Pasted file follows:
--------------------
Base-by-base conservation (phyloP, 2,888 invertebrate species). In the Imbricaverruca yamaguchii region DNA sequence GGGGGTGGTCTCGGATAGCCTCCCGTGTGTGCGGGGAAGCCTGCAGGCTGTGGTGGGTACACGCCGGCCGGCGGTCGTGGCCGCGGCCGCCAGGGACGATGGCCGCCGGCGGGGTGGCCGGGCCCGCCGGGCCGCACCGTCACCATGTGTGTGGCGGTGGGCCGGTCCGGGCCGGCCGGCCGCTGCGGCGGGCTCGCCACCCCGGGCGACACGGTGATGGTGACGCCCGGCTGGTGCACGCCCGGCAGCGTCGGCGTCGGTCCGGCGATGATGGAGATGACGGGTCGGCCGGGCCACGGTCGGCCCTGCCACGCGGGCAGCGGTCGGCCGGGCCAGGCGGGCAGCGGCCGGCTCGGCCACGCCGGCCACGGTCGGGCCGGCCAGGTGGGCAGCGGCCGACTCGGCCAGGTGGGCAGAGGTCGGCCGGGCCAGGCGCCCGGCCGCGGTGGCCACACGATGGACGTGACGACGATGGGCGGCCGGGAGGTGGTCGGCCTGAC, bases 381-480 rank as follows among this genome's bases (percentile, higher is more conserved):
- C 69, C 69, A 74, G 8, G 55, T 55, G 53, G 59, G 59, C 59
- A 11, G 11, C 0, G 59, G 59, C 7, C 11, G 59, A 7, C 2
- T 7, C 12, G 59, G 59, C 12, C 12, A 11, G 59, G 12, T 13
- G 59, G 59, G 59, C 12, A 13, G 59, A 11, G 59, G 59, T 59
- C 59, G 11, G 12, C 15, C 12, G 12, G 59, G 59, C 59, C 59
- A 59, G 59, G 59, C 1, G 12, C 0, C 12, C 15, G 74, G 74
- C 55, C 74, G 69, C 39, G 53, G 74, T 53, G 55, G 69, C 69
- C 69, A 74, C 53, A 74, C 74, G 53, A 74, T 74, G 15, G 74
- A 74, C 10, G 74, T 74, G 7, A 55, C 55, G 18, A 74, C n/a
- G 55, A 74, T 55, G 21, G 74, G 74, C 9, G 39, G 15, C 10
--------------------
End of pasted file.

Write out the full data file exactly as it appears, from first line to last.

Base-by-base conservation (phyloP, 2,888 invertebrate species). In the Imbricaverruca yamaguchii region DNA sequence GGGGGTGGTCTCGGATAGCCTCCCGTGTGTGCGGGGAAGCCTGCAGGCTGTGGTGGGTACACGCCGGCCGGCGGTCGTGGCCGCGGCCGCCAGGGACGATGGCCGCCGGCGGGGTGGCCGGGCCCGCCGGGCCGCACCGTCACCATGTGTGTGGCGGTGGGCCGGTCCGGGCCGGCCGGCCGCTGCGGCGGGCTCGCCACCCCGGGCGACACGGTGATGGTGACGCCCGGCTGGTGCACGCCCGGCAGCGTCGGCGTCGGTCCGGCGATGATGGAGATGACGGGTCGGCCGGGCCACGGTCGGCCCTGCCACGCGGGCAGCGGTCGGCCGGGCCAGGCGGGCAGCGGCCGGCTCGGCCACGCCGGCCACGGTCGGGCCGGCCAGGTGGGCAGCGGCCGACTCGGCCAGGTGGGCAGAGGTCGGCCGGGCCAGGCGCCCGGCCGCGGTGGCCACACGATGGACGTGACGACGATGGGCGGCCGGGAGGTGGTCGGCCTGAC, bases 381-480 rank as follows among this genome's bases (percentile, higher is more conserved):
- C 69, C 69, A 74, G 8, G 55, T 55, G 53, G 59, G 59, C 59
- A 11, G 11, C 0, G 59, G 59, C 7, C 11, G 59, A 7, C 2
- T 7, C 12, G 59, G 59, C 12, C 12, A 11, G 59, G 12, T 13
- G 59, G 59, G 59, C 12, A 13, G 59, A 11, G 59, G 59, T 59
- C 59, G 11, G 12, C 15, C 12, G 12, G 59, G 59, C 59, C 59
- A 59, G 59, G 59, C 1, G 12, C 0, C 12, C 15, G 74, G 74
- C 55, C 74, G 69, C 39, G 53, G 74, T 53, G 55, G 69, C 69
- C 69, A 74, C 53, A 74, C 74, G 53, A 74, T 74, G 15, G 74
- A 74, C 10, G 74, T 74, G 7, A 55, C 55, G 18, A 74, C n/a
- G 55, A 74, T 55, G 21, G 74, G 74, C 9, G 39, G 15, C 10